36. The fish filleting machine of claim 35 further including control means for controlling the rib cut to begin at the leading end of the ribs and end at the trailing end of the ribs without changing the orientation of the individual portions being transported along said conveying path.
37. The fish filleting machine of claim 36 wherein said control means includes:
(a) means for measuring the longitudinal length of the fish;
(b) means for measuring the longitudinal length of the ribs of the fish;
(c) means for determining a cut value which is representative of rib length to fish length; and
(d) means for employing the cut value in a control system to end the rib cut at the trailing end of the ribs.
Description
BACKGROUND OF THE INVENTION

The present invention relates to fish processing, and more particularly to a method and apparatus for filleting fish.

Various types of automatic machines have been developed for cleaning and filleting fish. These fish filleting machines include various, mechanisms for removing the viscera, bones and undesirable belly meat. See for example U.S. Pat. Nos. 3,902,222, 3,955,242, 4,008,509, 4,056,866, 4,236,275, and 4,484,375. However, due to the difficulty of properly positioning different size fish and different species of fish with respect to cleaning and cutting devices, meat loss problems have remained. Meat loss problems are especially acute on machines for filleting fish such as salmon, snapper, grouper, whitefish and walleye since such fish are considered gourmet fish and may be sold in fish markets for premium prices. Therefore, it is desirable to minimize the mount of meat loss in order to maximum economic return.

Other recent automatic machines have been developed that incorporate sophisticated electronic controls for controlling the position of cleaning and cutting devices with respect to the fish being processed within the machine. However, such machines are expensive to manufacture, difficult to start up, and expensive to maintain.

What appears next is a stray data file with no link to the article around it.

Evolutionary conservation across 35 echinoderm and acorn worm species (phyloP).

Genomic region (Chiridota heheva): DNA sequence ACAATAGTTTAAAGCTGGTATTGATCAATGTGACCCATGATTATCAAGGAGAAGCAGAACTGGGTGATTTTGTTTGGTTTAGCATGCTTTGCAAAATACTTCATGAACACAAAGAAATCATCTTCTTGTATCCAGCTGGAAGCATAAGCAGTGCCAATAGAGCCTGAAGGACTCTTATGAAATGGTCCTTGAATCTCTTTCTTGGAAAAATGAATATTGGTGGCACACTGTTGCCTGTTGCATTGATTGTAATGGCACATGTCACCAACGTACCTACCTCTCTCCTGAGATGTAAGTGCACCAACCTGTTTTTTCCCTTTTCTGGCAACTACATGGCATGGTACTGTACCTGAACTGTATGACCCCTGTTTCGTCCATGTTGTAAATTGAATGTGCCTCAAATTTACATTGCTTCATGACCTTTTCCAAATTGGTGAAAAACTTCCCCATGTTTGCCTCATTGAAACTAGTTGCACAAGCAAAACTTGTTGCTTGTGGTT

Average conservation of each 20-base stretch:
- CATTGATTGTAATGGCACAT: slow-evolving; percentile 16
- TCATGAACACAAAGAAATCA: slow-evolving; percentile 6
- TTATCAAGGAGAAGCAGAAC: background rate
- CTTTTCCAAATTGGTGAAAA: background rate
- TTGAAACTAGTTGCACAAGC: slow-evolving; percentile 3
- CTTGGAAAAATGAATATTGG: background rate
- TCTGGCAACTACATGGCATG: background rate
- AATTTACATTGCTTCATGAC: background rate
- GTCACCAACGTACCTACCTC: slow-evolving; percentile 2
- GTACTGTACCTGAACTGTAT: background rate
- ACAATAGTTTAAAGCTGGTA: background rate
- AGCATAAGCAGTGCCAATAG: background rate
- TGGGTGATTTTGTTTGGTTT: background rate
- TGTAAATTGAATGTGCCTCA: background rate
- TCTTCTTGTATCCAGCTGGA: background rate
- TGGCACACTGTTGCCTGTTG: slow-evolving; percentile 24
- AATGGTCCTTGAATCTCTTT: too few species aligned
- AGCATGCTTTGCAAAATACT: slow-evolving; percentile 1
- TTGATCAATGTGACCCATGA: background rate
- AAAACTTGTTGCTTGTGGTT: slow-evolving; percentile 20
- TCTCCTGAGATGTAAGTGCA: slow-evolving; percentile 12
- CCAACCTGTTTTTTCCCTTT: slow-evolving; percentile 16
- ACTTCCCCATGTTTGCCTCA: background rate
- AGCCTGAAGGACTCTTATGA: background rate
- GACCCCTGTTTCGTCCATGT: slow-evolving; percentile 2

SUMMARY OF THE INVENTION

The present invention provides an improved and simplified method and apparatus for filleting fish. The method and apparatus enables the filleting of various size and species fish, and minimizes meat loss during the filleting process.

A fish filleting machine for producing fillets free of all bones except pin bones wherein the fish are transported belly side down and head end leading along a conveying path. The machine includes a pair of spaced apart belly cutting blades for making a pair of longitudinal anal cuts in a fish below the backbone on opposite sides of its anal spine, and a pair of spaced apart back cutting blades for making a pair of longitudinal dorsal cuts in the fish above the backbone on opposite sides of its dorsal spine. After making the anal and dorsal cuts, a pair of spaced apart backbone removal blades cut through the ribs on either side of the fish backbone whereby the fish is split into two individual portions each separate from the backbone, dorsal spine, anal spine and tail, but not ribs. A pair of spaced apart rib removal blades then make a rib cut along the interface formed between the ribs and flesh of each individual portion to provide a pair of fillets free of ribs.

In a preferred form, the machine includes anal guide means located downstream of the belly cutting blades for spreading the fish apart along the anal cut, and dorsal guide means located downstream of the back cutting blades for spreading the fish apart along the dorsal cut. These two guide means move the meat away from the backbone so that the backbone removal blades can more easily cut through the ribs without meat loss.